Click here to load reader

Preparing Students for the 4th Industrial Revolution Implications for Science Education

  • View
    1.373

  • Download
    1

Embed Size (px)

Text of Preparing Students for the 4th Industrial Revolution Implications for Science Education

1

Preparing students for the 4th Industrial Revolution Implications for science educationAndreas SchleicherDirector for Education and Skills

1

PISA 2015 OECDPartners

2

the ability to engage with science-related issues, and with the ideas of science, as a reflective citizen Science in PISA

3

Trends in science performance (PISA)Below Level 1Level 1Level 3Level 4Lev5Level 2

450470490510530550570OECD averageStudent performance

4

Trends in science performance (PISA)Below Level 1Level 1Level 3Level 4Lev5Level 2

450470490510530550570

OECD average

5

Poverty is not destiny - Science performanceby international deciles of the PISA index of economic, social and cultural status (ESCS)Figure I.6.7% of students in the bottom international deciles of ESCSOECD median student

6

Students expecting a career in scienceFigure I.3.2

% of students with vague or missing expectations

7

Students expecting a career in scienceby performance and enjoyment of learningFigure I.3.17

8

9Looking forward to

9

The kind of things that are easy to teach are now easy to automate, digitize or outsource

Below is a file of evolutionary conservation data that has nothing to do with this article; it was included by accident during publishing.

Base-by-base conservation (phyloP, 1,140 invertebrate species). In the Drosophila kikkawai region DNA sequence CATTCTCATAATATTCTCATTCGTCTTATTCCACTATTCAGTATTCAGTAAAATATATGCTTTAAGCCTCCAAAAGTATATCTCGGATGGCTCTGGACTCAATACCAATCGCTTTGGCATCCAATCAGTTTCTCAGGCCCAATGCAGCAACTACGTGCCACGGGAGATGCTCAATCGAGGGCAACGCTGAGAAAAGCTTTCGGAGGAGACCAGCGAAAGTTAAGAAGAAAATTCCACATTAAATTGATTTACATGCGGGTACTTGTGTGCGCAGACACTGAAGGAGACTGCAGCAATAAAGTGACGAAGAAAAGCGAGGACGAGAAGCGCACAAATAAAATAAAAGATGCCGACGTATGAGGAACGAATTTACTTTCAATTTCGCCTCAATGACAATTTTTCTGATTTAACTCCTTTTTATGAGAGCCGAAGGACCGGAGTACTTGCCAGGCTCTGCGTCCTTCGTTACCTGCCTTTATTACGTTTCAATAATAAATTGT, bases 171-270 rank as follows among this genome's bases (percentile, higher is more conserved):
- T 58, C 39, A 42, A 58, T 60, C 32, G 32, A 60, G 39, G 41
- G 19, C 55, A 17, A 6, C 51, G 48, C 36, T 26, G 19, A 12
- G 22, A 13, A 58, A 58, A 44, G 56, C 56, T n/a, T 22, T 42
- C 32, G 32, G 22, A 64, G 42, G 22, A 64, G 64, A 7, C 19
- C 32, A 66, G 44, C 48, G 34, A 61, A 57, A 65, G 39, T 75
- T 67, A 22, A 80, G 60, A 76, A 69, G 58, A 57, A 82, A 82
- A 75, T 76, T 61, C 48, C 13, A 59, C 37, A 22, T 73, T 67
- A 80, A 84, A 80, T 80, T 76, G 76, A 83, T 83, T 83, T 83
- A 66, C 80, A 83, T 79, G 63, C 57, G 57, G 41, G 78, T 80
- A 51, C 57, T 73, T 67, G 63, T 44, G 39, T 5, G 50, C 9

10

Robotics

The Auto-auto>1m km, one minor accident, occasional human intervention

11

Augmented Reality

12

Education in the past

13

Education now

14

15ProfessionalismProfessionalism is the level of autonomy and internal regulation exercised by members of an occupation in providing services to society

15

Mean mathematics performance, by school location, after accounting for socio-economic statusFig II.3.316

16 Policy levers to teacher professionalism

Knowledge base for teaching (initial education and incentives for professional development)Autonomy: Teachers decision-making power over their work (teaching content, course offerings, discipline practices)Peer networks: Opportunities for exchange and support needed to maintain high standards of teaching (participation in induction, mentoring, networks, feedback from direct observations)Teacherprofessionalism

16

Mean mathematics performance, by school location, after accounting for socio-economic statusFig II.3.317

17 Teacher professionalism

Knowledge base for teaching (initial education and incentives for professional development)Autonomy: Teachers decision-making power over their work (teaching content, course offerings, discipline practices)Peer networks: Opportunities for exchange and support needed to maintain high standards of teaching (participation in induction, mentoring, networks, feedback from direct observations)

17

Technology can amplify innovative teaching

18

19

19Thank you

Find out more about our work at www.oecd.org/eduAll publicationsThe complete micro-level databaseDiscover PISA 2015 results by country www.compareyourcountry.org/pisa

Email: [email protected]: SchleicherOECDand remember:Without data, you are just another person with an opinion

#

#Lessons from high performers

19